The mock property of mockFn, in this first implementation, it has only one property, calls.

If we want to implement the other two features, to track the this value of each invocation and the results of the function, we need to change a couple of things:

  1. We need to add the instances and results arrays to our mock state object:
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  // 3. Mock state
  mockFn.mock = {
    calls: [],
    instances: [],
    results: [],
  };
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  1. We need to change how we call the mock implementation, to pass the right this value:
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//...
  const mockFn = function(...args) {
    // 4. Store the arguments used
    mockFn.mock.calls.push(args);
    mockFn.mock.instances.push(this);
    return impl.apply(this, args); // call impl, passing the right this 
  };
//...
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The Function.prototype.apply method allows us to set the this value and apply the arguments array.

  1. We need to wrap the implementation function call in a try-catch statement to know if it throws:
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//...
  const mockFn = function(...args) {
    // 4. Store the arguments used
    mockFn.mock.calls.push(args);
    mockFn.mock.instances.push(this);
    try {
      const value = impl.apply(this, args); // call impl, passing the right this
      mockFn.mock.results.push({ type: 'return', value });
      return value;
    } catch (value) {
      mockFn.mock.results.push({ type: 'throw', value });
      throw value; // re-throw error
    }
  };
//...
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Here is the example implementation in 20 lines:

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// 1. The mock function factory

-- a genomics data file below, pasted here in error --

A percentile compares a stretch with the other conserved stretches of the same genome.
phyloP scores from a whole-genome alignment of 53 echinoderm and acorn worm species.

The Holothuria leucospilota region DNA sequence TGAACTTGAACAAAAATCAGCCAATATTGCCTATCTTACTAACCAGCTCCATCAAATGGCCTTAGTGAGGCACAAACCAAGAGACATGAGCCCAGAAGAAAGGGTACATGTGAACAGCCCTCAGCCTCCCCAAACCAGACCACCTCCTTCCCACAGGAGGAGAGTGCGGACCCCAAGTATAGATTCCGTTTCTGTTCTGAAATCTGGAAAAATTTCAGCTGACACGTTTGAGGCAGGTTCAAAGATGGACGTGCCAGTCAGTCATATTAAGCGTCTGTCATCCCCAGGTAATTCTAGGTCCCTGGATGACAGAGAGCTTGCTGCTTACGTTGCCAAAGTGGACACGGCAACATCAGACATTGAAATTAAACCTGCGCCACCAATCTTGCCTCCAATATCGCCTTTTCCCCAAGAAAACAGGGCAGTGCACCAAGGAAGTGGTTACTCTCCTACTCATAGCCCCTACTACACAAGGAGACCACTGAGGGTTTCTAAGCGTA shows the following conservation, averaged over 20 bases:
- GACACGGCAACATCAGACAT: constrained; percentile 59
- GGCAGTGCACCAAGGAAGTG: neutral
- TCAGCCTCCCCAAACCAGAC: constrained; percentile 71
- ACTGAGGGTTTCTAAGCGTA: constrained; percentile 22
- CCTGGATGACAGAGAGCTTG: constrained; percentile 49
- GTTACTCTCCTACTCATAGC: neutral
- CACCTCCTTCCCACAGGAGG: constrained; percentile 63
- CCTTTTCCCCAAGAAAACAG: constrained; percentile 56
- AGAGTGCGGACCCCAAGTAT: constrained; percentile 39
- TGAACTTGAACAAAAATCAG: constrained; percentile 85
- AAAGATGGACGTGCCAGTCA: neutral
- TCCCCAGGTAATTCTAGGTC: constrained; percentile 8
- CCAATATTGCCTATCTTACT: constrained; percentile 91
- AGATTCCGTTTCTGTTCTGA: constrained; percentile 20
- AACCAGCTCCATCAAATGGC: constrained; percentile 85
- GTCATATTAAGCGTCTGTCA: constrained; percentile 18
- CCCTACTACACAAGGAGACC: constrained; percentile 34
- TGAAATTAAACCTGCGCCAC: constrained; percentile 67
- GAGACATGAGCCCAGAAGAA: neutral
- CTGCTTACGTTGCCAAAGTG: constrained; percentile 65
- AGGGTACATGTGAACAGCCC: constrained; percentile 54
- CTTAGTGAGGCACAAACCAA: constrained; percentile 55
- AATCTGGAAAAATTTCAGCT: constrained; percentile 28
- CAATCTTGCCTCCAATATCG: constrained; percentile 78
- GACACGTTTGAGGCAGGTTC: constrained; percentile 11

function fn(impl = () => {}) {
  // 2. The mock function
  const mockFn = function(...args) {
    // 4. Store the arguments used
    mockFn.mock.calls.push(args);
    mockFn.mock.instances.push(this);
    try {
      const value = impl.apply(this, args); // call impl, passing the right this
      mockFn.mock.results.push({ type: 'return', value });
      return value; // return the value
    } catch (value) {
      mockFn.mock.results.push({ type: 'throw', value });
      throw value; // re-throw the error
    }
  }
  // 3. Mock state
  mockFn.mock = { calls: [], instances: [], results: [] };
  return mockFn;
}
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Conclusion

Mock functions allow us to produce unit tests that are focused, reproducible, and independent of external factors. Often, our test subject depends on other modules. Mocks provide a convenient way to replace the implementation details of the dependencies. We can replace complex dependencies with objects composed of mock functions that simulate the behavior of the real-life objects predictable. Doing this allows us to isolate the behavior of the test subject.

The exercise of implementing a small, simplified version of a mock function gives us a clearer picture of how mock functions work internally. Having a more in-depth understanding of how things work is useful, it allows us to have a better knowledge of how features that seem complex or magical work. Keep in mind, the native jest mock functions provide much more functionality.

You can see the source of this mock implementation here and a full set of unit tests verifying all the behavior we described here.